Guest Post by By John Staley
Co-founder of Presenting U, a coaching and consulting business that trains high performers in the areas of presentation skills, storytelling for sales, and executive presence.
My dad was 35 years old when he took a job at Marathon Electric in Wausau, WI. He was already working as a manager in the fledgling world of data processing and was a natural fit in his new position as a systems analyst. He had a wife and four young kids to support and his new job was a good one: decent salary, benefits, vacation time and, most importantly, security.
Over the next 23 years, my dad was promoted and his responsibilities grew. He had money in the bank, a nice house in the suburbs, and my three sisters and me in private school. I don’t ever remember feeling a lack for anything. My dad, along with the rest of my family, just assumed he would retire with a nice pension and spend his days writing books.
Until the morning his boss called him into the office and told him he was being let go. The company had been bought out and they were downsizing. My father’s position was being eliminated and so his services were no longer required. And just like that, after 23 years, at the age of 58, my dad was unemployed. While he received a pension and six months of severance pay, it was no coincidence that they let him go two years before his 60th birthday when he could have retired with a full pension.
The company did offer to put my dad into a six-month career development class. For an entire year, he submitted his resume to every job he could find that fit his skill set. After several interviews but no offers my dad made a life-changing career decision—he would start his own consulting business. Although my dad had never thought of himself as an entrepreneur, he knew he had the background and experience to be a consultant and now, with the help of the career development class, he had some knowledge of how to branch off on his own.
He took the leap and launched his business. It turned out to be one of the best decisions he ever made. During the next seven years my dad consulted with dozens of companies in California and the Midwest and made three times the income he did working for Marathon Electric. He looks back on his consulting business as the most fulfilling years of his career.
I watched my dad make the transformation from a 9-to-5 company guy to a man in charge of his own destiny. The example he set gave me the courage and inspiration, years later, to start my own businesses. I was a young actor at the time, new to Los Angeles and making the rounds like thousands of other wide-eyed kids. Like my dad, I never envisioned myself an entrepreneur, but when my son was born I knew it was time for me to take charge of my future.
With the help of some incredible business coaches, I founded a performing arts academy that trained thousands of kids from K-12. My mission was not only to teach our students acting, singing, and dancing but also to show them how to be leaders in their future careers and in life.
I believe that the skills I learned, and that my dad learned, shouldn’t wait to be acquired until after college or middle age, but as children. In this era of social media and 24-hour news cycles, kids are more dialed into the world than ever before, and also more susceptible to unhealthy influences. What better way for them to stay focused on positive endeavors than to teach them life and leadership skills?
My experience includes my acting training, as well as an executive consulting background focused on coaching corporate executives on communication, presentation, and leadership skills—skills I feel are highly useful to learn at a young age. So I decided to teach a class to see if the kids would enjoy it. I taught my first class of twelve students (ages 12-16) once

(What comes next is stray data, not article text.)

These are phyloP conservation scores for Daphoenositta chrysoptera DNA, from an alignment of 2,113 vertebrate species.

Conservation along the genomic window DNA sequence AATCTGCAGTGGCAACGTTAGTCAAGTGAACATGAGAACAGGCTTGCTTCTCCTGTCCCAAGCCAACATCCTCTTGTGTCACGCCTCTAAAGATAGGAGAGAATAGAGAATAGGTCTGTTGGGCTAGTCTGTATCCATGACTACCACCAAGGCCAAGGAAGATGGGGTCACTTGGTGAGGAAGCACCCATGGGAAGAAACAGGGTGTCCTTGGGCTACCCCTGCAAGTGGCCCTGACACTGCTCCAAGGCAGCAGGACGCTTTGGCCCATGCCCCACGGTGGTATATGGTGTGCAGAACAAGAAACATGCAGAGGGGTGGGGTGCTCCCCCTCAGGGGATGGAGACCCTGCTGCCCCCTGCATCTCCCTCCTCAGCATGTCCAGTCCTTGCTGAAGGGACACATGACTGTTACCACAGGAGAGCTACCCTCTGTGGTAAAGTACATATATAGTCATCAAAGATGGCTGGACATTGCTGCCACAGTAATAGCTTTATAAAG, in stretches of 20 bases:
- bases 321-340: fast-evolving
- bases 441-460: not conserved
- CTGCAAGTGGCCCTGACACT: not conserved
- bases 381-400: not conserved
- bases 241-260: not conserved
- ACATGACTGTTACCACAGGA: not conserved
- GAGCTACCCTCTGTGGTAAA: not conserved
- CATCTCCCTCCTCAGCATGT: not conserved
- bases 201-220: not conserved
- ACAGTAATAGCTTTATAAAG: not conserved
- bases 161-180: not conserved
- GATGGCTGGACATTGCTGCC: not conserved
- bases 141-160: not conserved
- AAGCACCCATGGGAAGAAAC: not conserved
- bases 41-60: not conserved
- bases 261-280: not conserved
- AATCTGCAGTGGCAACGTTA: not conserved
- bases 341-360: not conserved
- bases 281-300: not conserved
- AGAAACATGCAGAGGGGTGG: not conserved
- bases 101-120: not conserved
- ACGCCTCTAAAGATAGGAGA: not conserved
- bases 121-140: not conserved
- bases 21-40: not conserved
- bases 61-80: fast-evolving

a week for ten weeks. Individually, they chose a project they were passionate about, set goals, enrolled other people for assistance, and then managed and led the project to the desired outcome. Along the way they discussed their projects, problem solved collaboratively, and cheered each other on to success. The kids raised money for charities, ran clothes drives, fed the homeless, and some, with the help of family and friends, started their own businesses. It was truly inspirational.
At our last debriefing meeting, I asked about their greatest takeaways from the experience. These were their top 5 answers:
1. Self-Confidence: The students overwhelmingly reported that they surprised themselves at what they could accomplish, especially in such a short time. Even the kids who said they were the most nervous and shy were anxious to start another project.
2. Empowerment: The students felt like they could conquer the world. One of my 16-year-old entrepreneurs told the class she had already begun her next—a non-profit!
3. A Sense of Community: The class was heavily focused on making a difference in the world. Some kids raised money for international charities while others worked within their neighborhoods. All of them said they found a sense of being connected to something greater than themselves.
4. Courage: Most of the students admitted to being nervous when they first began their projects. However, as the weeks added up, every single one of them found the inner strength to overcome their fears and see their projects through successfully.
5. Financial acumen: These young business leaders were responsible for raising the money needed and setting fundraising goals. They saw how the leadership and management of their projects directly affected the bottom line.
We believe the world needs passionate and purposeful leaders to step into their power and be agents of change.
For more information about Presenting U or our upcoming leadership classes please call us at 323-382-1141 or email email@example.com